Desktop Metal attracted attention earlier this year with its innovations in metal 3D printing. Observers also took notice of its venture capital funding of $212 million and valuation of over $1 billion, an estimate from data and technology provider PitchBook (Seattle).
There are other interesting aspects to the company and its technology, though. For one, although both of Desktop’s (Burlington, MA) models print metals, they work differently. Another is that the firm had hoped to use an off-the-shelf debinder for its prototyping system, but had to develop its own. And, remarkably, its co-founders’ original plans didn’t include a printer for mass production.
It was only after the company’s beta testers for its prototyping Studio System asked for a printer to mass produce parts that Desktop’s CEO Ric Fulop and his fellow co-founders, materials science, robotics, metallurgy and software veterans, decided to develop one. Still in development, it’s known as the Production System, said Larry Lyons, head of product.
The Production package relies on the existing supply chain of powders used in metal injection molding to churn out parts. It also relies on an existing technology, binder jetting, to print parts. Not coincidentally, binder jetting was invented by Desktop co-founder Ely Sachs, who applied to patent it in 1989.
The Production printer is similar to direct metal laser sintering printers in that layers are formed on a bed of powder that’s repeatedly replenished as each new layer is created. Instead of using laser sintering to solidify the metal, though, Desktop’s machine sprays a layer of liquid binder on the powder bed to achieve a resolution of <50 µm. Once the “green” or “brown” parts, as they’re known in MIM, are removed from the powder, they’re ready to go directly into the furnace for sintering.
Design and engineering work on the Production printer began in earnest in December 2016, and the first machines are expected to be shipped in late 2018 at the earliest.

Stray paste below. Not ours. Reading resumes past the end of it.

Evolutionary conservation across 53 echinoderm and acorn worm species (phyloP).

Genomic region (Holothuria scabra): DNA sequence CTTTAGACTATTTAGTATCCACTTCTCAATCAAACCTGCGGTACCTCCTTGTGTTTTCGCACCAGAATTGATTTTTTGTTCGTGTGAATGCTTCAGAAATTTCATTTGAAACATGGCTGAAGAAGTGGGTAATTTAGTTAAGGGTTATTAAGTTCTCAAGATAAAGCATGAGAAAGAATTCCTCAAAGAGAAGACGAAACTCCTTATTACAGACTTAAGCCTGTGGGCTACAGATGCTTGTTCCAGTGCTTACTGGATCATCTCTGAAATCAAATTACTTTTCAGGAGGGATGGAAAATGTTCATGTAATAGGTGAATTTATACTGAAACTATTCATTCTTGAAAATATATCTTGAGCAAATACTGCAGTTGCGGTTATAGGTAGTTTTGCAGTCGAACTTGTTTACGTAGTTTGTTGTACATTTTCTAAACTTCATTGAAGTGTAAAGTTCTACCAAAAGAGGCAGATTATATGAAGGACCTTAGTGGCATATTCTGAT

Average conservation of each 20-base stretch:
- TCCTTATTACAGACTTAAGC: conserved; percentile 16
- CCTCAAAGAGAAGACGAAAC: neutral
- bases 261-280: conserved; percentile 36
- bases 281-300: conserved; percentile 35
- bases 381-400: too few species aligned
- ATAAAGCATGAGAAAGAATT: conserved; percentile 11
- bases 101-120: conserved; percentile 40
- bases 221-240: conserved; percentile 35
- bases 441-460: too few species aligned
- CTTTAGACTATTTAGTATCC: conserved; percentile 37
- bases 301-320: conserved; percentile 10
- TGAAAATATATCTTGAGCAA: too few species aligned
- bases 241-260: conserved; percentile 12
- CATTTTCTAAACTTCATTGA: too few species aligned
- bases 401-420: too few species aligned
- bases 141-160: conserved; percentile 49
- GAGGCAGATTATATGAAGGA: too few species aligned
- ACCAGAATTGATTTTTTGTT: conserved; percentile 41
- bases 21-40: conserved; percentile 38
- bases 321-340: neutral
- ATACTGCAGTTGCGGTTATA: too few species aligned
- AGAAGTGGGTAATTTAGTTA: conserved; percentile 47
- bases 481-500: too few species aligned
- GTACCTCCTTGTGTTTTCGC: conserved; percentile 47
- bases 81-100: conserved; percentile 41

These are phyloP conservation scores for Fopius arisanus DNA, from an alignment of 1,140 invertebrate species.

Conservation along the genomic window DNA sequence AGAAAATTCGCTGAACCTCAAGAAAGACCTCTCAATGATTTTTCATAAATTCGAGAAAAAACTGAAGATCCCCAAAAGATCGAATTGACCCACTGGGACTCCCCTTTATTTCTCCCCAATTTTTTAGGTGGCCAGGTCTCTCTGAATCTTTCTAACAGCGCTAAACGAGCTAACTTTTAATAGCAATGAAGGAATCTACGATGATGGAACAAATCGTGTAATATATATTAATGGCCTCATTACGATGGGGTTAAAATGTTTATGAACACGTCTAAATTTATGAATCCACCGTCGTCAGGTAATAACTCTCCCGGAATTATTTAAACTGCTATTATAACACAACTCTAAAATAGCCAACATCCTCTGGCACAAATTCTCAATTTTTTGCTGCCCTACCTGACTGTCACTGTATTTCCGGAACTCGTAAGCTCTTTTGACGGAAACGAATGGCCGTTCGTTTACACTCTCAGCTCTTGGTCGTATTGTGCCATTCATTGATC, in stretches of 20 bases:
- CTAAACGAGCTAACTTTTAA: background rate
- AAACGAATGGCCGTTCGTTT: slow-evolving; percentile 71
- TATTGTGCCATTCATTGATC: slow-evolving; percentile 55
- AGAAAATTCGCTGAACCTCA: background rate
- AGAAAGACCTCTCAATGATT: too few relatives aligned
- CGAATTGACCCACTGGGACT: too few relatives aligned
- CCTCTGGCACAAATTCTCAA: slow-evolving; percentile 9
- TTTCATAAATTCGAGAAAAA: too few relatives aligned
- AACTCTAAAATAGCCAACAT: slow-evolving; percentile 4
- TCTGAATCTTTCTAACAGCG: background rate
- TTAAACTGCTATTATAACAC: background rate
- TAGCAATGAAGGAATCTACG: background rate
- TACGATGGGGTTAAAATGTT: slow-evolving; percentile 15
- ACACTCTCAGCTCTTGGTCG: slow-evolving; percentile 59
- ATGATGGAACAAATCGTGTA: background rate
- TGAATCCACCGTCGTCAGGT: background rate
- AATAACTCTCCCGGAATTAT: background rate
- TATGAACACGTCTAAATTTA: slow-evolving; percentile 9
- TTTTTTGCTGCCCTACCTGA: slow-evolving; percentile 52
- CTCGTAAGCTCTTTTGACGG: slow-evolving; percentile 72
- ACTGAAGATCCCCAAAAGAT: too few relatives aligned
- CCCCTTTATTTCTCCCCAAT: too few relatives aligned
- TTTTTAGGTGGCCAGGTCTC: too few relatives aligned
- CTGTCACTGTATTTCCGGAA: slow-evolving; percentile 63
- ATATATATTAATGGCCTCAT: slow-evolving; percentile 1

While the Production printer is compatible with already-available powder, users of the Studio machine have to buy Desktop’s feedstock, which is similar to the feedstock used in metal injection molding. The company’s powder comes encapsulated in a proprietary polymeric binder with a claylike consistency that’s formed into rods that dispense automatically from a cartridge. The cartridge works similar to a restaurant’s straw dispenser.
In a process similar to fused deposition modeling, the rods are heated and extruded through the printer’s 400 µm tip to 200°C for layered deposition: A second tip deposits support interface material that turns to dust in the furnace, allowing for the supports to be removed by hand.
Those who want a smoother surface finish can work on the outside of the resulting green ware without special protection from metal because it’s encapsulated.
“The advantage is there’s a lot of companies who are familiar with FDM for printing on the plastics side,” Lyons said. “This printer is going to come very easy for them because they already have a lot of experience with plastic.”
While seven materials were available at launch, many more are planned since more than 200 MIM alloys are compatible with the Studio System.
Lyons said his company had hoped to partner with a debinder unit manufacturer, but no office-friendly units were available. Also, because commercially available debinder fluids are so noxious, Desktop had to develop one that’s safe to use in an office environment. It’s compliant with Prop 65, aka California’s 1986 Safe Drinking Water and Toxic Enforcement Act.
If successful, Desktop will have another interesting aspect to its profile: It will have broken 3D printing out of its current niche in high-end aerospace and medical manufacturing and brought it to a much broader market that the co-founders feel is ripe for disruption.